Jen aka Lil’ Bit must have one of the best voice on the rockabilly scene today. It’s powerful and clear in the same time. She’s also a remarkable songwriter and writes songs that make you rock or cry . The Customatics give her the best support you can dream for this type of band. The way Tomcat Miller gives the beat and the swing with his bass gains him a place near Kevin Smith or Ric Ramirez in the great bass players’pantheon. And he can sing and write songs too ! Follow my advice, catch them the next time they’ll come to your town.

by Fred "Virgil" Turgis

You’re back from a big tour to promote your recent release. How was it?
Jen - It was excellent, I have a great time every trip out we make and they seem to be getting better every time. We played the Shake the Shake Ball in Seattle this tour, and it was one of the best events I've ever been to-let alone been lucky enough to be part of. I got to hang out with Cari Lee a bit, and meet Sid & Billy King in addition to hanging out with tons of cool folks and hearing some great bands - what a memorable weekend that was. The whole tour was full of great crowds and a good response to the new CD. We actually sold out for the first time ever and had to order more to be shipped out to us when we got to Colorado. I don't believe I could have asked for more, except to stay out a bit longer!
Tomcat -
Tour's always great. There's something that goes along with a "in town one night only" crowd that's a little rowdier than when we're at home and folks can see us on any given weekend. I've also met a lot of friends on the road that I sorely miss when I'm back at the house, so it's always good to see them a couple of times a year.

Deke Dickerson recently said it was getting harder and harder to do this job due to the price of gaz and the general lack of interest toward live music. What do you think of that?
Jen -Gas prices are definetly a pain. As we travel farther away from San Antoniom the prices go up. Especially this time, as we left shortly after Hurricane Katrina when prices were skyrocketing everywhere. It makes you have to pay more attention to where your money is going on the road because you have to make sure there's enough gas money to get to the next destination. We travel with two vehicles as well, so that almost doubles what we're spending. But you do what's necessary to spread your music out there, and to that end, the price is worth it. I don't know that I've noticed a lack of interest in live music - or maybe I just don't pay enough attention. Sometimes there's a packed house, sometimes there's not. But, if there's more than 10 people at a show, well then hey...we were able to get these folks out of their comfortable houses and hopefully they're having a good time. We enjoy the music we play, and hopefully, that's infectious to the crowd - however big or small that crowd might be. W're still gonna be out there playing and having fun doing it whether the folks join us or not.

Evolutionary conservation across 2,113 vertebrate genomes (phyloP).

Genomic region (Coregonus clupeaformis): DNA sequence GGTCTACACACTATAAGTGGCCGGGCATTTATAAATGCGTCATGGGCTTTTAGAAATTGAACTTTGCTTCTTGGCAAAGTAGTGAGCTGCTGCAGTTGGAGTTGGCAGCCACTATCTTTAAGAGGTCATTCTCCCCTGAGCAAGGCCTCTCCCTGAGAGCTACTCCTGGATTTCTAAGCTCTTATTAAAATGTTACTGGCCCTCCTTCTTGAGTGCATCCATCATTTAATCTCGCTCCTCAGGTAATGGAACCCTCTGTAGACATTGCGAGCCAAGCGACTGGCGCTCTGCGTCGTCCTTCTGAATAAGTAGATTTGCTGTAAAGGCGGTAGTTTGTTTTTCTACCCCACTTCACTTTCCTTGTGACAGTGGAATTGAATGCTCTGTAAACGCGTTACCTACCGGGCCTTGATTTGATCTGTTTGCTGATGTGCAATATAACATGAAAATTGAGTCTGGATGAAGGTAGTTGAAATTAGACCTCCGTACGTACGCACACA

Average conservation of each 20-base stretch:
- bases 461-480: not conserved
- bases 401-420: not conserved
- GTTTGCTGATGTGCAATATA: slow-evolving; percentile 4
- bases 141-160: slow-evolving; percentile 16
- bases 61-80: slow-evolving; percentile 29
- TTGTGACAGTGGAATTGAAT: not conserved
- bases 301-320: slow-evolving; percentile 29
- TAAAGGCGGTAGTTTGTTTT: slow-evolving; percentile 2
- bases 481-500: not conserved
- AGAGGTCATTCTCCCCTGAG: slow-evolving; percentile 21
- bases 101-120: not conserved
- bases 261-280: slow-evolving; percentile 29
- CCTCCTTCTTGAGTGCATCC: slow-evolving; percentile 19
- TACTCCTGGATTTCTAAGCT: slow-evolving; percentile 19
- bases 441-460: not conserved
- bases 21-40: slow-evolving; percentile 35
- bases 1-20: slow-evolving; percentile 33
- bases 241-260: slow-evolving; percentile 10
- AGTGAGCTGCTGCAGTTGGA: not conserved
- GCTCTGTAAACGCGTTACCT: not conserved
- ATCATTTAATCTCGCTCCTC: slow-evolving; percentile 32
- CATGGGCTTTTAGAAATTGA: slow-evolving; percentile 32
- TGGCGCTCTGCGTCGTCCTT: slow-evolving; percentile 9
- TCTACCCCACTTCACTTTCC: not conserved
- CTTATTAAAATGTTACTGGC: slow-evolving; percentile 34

It seems you like being on the road…
Jen -Yep, I love it. I can't believe I get paid to travel and see new places and meet so many cool people. There's nothing like it. I wish we could travel more, I always miss the constant movement and excitement after we return home and things settle down.

What about you Tomcat?
Tomcat - Life on the road is a double edged sword because of the ol' saying "there's noo place like home", and I think we can all relate to that. Of course, I think we can also all agree that there's nothing like traveling to strange exotic places, especially when most of the time is spent with the party revolving around us. I'm always ancy to hit the road, but I'm always ready to head back home for some r&r after bustin' my hump for a couple of months straight. It's definitely a full-time job when touring, where it's pretty much part-time in our home community.

Have you been in Europe with The Customatics?
Jen -Nope, not yet, but we can't wait. I've never travelled to Europe at all, and to be able to do so with the band would be awesome.

  How did you get started playing music? Is anyone else in your family musically inclined?
Jen -
I started singing as a child. My dad has been a musican since before I was born, and I used to sing with him a bit in front of the family. They still have a recording of me singing "I Bought A Goat" with him when I was like 3 or 4 - it's a tad embarassing actually. My aunt likes to ambush me and play it for friends. As I grew up, I had a stint in the school choir, and I would occasionally get up with my dad's bands The Crawdaddies and The Rafters and do a few tunes but I didn't focus on it till college. Currently, I'm learning how to play the mandolin and hope to pick up the fiddle at some point.
- I started playing music at age 12 and continued through college where I recieved scholarships for music in Mississippi for the big band blues/ jazz band. Shortly afterwards, I came back home to San Antonio, Texas where I baounced around in several bands doing any number of styles before I started turning more to my roots (guess it's just in the blood around these parts). My father (from Portland Oregon) always showed great promise with his natural ability to pick up any instrument and make music in short order. He also had a phenomenal voice, but the big crowds didn't settle too well with him. My brother (Casey Miller)was the founding member of The Bopkings, with whom I had the fortune of being a member of for quite some time. Together, with friend Mike Nesloney, we were able to capture the crown at the 2002 VLV rockabilly weekender's battle of the bands, bringing the trophy back to good ol' San Antone where Cave Catt Sammy left it from VLV 2000.